Cleaning Out

Today I gimg_3613et to finish the final edits for my novel Portal in Time and submit it to my publisher. That means the next step is cleaning out my files and my computer. Writers accumulate an awful lot of unnecessary material when researching for a book.

That simple thought got me to thinking about another kind of cleaning out, the body kind. By the way, it seems the words cleanse and detox – short for detoxification – are being used interchangeably. Whichever term we use, are they safe for us as Chronic Kidney Disease patients?

But first – there’s always a first, isn’t there? – a warning: if you’re thinking of doing one for weight loss, don’t. According to Medicine.Net at http://www.medicinenet.com/cleansing_and_detox_diets/article.htm,

“There is no scientific evidence that “detox” (short for detoxification) or “cleanse” diets result in rapid weight loss or have any health benefits, says Heather Mangieri, RDN, LDN, a spokeswoman for the Academy of Nutrition and Dietetics and founder of NutritionCheckUp in Pittsburgh.

Indeed, the opposite may be true: One study published in 2011 in the journal Obesity found that beginning a weight-loss diet with a fast or cleanse could be counterproductive.”IMG_2980

Now wait just a minute, if they provide no ‘rapid weight loss or have any health benefits,’ why do people go to the trouble of doing them? I wrote about this just a bit in relation to brain fog in SlowItDownCKD 2015.

“…with CKD I’d talk over detoxing and/or taking supplements to support cell power with my nephrologist before actually following that advice.  Some nephrologists are dead (Yikes! Wrong word choice) set against detoxifying while others have a more eclectic approach to gentle detoxifying.”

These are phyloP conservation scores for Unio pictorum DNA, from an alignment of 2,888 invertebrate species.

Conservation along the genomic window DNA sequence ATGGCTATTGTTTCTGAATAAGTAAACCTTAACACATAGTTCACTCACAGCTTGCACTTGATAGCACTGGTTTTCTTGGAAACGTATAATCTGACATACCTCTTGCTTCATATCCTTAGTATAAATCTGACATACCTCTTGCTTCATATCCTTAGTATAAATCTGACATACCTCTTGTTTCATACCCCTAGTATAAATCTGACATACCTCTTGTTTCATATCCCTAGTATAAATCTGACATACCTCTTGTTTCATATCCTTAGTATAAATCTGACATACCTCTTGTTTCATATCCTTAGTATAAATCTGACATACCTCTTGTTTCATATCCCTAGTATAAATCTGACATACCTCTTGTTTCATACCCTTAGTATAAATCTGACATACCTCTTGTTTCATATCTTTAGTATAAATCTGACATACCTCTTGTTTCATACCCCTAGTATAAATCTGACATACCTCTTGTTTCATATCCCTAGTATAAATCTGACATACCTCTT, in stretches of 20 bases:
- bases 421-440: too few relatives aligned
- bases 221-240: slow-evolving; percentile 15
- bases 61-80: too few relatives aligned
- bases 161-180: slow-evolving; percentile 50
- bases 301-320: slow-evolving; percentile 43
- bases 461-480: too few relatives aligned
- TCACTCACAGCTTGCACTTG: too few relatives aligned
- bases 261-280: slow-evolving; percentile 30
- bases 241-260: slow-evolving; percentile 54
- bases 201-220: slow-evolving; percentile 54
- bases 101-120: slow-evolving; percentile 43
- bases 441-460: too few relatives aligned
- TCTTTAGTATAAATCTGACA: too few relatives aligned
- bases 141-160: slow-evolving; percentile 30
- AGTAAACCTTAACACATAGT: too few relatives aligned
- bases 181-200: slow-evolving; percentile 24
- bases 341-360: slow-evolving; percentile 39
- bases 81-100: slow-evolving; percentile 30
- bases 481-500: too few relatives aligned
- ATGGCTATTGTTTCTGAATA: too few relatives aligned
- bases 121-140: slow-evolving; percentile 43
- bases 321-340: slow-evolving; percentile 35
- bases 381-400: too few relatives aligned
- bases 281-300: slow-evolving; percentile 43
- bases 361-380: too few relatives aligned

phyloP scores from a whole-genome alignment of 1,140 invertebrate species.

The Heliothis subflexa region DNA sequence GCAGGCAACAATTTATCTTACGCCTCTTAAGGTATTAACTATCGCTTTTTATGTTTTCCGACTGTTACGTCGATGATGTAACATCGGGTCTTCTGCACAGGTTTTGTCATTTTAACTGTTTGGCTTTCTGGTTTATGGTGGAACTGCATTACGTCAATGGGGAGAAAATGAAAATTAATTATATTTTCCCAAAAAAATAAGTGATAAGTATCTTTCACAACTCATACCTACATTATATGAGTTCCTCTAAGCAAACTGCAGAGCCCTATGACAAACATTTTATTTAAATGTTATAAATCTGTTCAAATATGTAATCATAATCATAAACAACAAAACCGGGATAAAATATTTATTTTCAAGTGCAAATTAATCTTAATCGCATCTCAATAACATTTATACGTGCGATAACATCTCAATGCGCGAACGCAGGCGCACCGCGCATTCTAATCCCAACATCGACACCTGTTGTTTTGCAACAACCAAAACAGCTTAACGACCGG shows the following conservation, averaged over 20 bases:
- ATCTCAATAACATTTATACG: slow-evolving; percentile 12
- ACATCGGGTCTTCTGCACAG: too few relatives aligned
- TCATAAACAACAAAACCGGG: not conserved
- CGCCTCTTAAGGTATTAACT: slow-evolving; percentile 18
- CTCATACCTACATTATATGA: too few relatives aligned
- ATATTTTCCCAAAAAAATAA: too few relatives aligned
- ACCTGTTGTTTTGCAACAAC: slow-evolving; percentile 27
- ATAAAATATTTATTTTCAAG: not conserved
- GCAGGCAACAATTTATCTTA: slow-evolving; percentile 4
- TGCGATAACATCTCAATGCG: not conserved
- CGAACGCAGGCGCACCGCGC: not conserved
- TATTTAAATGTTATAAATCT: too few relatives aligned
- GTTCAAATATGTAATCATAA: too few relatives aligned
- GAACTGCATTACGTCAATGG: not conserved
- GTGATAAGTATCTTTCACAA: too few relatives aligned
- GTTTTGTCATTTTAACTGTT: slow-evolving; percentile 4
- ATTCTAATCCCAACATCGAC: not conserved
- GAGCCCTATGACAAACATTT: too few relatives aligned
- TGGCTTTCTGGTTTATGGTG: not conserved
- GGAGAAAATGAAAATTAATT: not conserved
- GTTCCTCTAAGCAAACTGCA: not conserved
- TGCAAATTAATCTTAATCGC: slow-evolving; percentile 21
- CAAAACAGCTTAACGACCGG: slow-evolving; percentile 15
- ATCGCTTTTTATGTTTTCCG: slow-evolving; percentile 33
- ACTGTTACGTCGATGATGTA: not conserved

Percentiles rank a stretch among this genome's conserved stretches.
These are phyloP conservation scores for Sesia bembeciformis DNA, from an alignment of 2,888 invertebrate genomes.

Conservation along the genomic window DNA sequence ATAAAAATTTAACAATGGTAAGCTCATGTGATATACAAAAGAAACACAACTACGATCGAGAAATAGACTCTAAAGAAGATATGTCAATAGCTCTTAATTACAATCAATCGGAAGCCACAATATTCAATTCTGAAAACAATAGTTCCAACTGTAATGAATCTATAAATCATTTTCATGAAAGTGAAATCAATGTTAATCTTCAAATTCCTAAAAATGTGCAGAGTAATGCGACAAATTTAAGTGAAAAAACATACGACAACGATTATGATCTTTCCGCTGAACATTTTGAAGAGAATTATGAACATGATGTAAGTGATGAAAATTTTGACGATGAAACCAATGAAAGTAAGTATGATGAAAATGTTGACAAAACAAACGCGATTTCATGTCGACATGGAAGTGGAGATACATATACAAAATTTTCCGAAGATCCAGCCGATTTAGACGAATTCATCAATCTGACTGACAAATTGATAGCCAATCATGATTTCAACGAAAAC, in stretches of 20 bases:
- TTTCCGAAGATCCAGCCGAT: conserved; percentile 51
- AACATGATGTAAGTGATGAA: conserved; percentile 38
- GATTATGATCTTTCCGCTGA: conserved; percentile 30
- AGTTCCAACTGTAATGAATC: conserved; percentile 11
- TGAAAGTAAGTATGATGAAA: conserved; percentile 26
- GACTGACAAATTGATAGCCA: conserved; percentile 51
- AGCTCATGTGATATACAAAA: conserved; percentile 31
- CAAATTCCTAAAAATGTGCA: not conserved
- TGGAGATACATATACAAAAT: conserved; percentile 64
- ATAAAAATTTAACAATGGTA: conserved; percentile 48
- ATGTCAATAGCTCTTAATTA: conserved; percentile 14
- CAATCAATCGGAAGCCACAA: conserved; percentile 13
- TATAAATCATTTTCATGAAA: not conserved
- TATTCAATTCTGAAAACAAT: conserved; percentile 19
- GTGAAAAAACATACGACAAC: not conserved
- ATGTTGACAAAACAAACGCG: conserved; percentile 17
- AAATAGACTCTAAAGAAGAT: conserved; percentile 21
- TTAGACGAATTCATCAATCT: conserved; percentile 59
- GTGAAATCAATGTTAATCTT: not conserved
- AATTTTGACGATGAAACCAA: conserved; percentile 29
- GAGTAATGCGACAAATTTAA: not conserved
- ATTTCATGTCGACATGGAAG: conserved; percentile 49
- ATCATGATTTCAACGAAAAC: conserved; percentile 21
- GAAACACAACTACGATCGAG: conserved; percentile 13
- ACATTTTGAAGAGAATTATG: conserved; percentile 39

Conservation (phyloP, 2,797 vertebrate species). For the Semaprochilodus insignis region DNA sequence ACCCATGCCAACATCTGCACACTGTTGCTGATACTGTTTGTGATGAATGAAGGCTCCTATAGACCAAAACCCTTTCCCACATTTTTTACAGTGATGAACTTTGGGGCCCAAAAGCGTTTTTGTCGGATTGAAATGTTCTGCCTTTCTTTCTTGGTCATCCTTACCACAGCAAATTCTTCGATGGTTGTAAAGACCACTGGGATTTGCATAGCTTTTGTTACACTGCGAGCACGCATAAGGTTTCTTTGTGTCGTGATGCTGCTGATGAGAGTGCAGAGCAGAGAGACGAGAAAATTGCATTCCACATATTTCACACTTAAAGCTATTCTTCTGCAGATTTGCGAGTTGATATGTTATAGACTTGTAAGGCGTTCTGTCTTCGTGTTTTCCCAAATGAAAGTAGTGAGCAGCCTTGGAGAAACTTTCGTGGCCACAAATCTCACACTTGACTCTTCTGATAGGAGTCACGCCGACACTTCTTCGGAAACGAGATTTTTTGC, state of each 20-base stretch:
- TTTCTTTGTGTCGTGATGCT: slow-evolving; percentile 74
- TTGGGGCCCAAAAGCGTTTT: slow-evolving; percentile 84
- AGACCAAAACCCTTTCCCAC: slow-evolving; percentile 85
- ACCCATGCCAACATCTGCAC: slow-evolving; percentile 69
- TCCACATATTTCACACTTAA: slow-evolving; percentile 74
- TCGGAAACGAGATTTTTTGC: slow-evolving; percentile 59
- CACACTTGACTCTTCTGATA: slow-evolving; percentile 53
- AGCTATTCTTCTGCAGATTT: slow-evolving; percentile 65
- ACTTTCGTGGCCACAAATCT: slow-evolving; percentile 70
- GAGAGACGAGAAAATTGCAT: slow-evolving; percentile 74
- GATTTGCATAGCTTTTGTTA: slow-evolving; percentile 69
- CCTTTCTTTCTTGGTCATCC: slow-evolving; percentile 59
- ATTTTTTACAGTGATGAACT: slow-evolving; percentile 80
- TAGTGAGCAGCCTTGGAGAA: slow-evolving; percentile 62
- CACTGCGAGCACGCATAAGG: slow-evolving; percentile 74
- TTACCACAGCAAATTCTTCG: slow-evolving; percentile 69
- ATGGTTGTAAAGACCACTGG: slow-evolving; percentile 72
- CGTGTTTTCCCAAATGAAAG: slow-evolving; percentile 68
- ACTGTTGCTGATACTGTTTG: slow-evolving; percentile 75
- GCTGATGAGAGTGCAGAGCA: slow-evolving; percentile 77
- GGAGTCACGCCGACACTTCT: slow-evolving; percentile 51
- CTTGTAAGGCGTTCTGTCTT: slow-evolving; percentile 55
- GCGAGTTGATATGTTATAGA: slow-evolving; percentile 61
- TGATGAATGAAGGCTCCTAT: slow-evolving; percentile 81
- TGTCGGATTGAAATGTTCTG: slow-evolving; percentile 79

Ah, so there MAY be some benefits in relation to brain fog. What’s brain fog again? The Book of Blogs: Moderate Stage Chronic Kidney Disease, Part 2 (I have got to get around to shortening that title.) can help us out here.

“According to integrative medicine expert Dr. Isaac Eliaz, when experiencing brain fog

FullSizeRender (3)‘…people feel as if there is a thick fog dampening their mind. While the medical and mental health establishments don’t generally recognize brain fog as a condition, it’s a surprisingly common affliction that affects people of all ages. Symptoms include pervasive absentmindedness, muddled thought processes, poor memory recall, difficulty processing information, disorientation, fatigue, and others.’

You can read more at http://www.rodalenews.com/brain-fog.”

Well, what exactly is a detox?  The Free Dictionary’s medical dictionary at http://medical-dictionary.thefreedictionary.com/detoxification offers this as one of its definitions:

“A short-term health regimen involving procedures thought to remove toxins from the body, such as drinking large amounts of liquid, eating a restricted diet or fasting, taking nutritional supplements, and undergoing enemas.”

Now we get to the meat of the matter. Why do Chronic Kidney Disease patients need to be so careful about cleanses? I looked at the ingredient list of several different cleanses on Amazon.com.  (Click on the ingredient lists to make them larger so you can read them more carefully.) The first product was Super Colon Cleanse. One of the first ingredients was Psyllium Husk Powder 1 g. Uh-oh. Not good for us. As Metamucil Advisor – the manufacturer of fiber products -at http://www.metamuciladvisor.com/avoid-psyllium-and-metamucil-in-kidney-disease/ explains,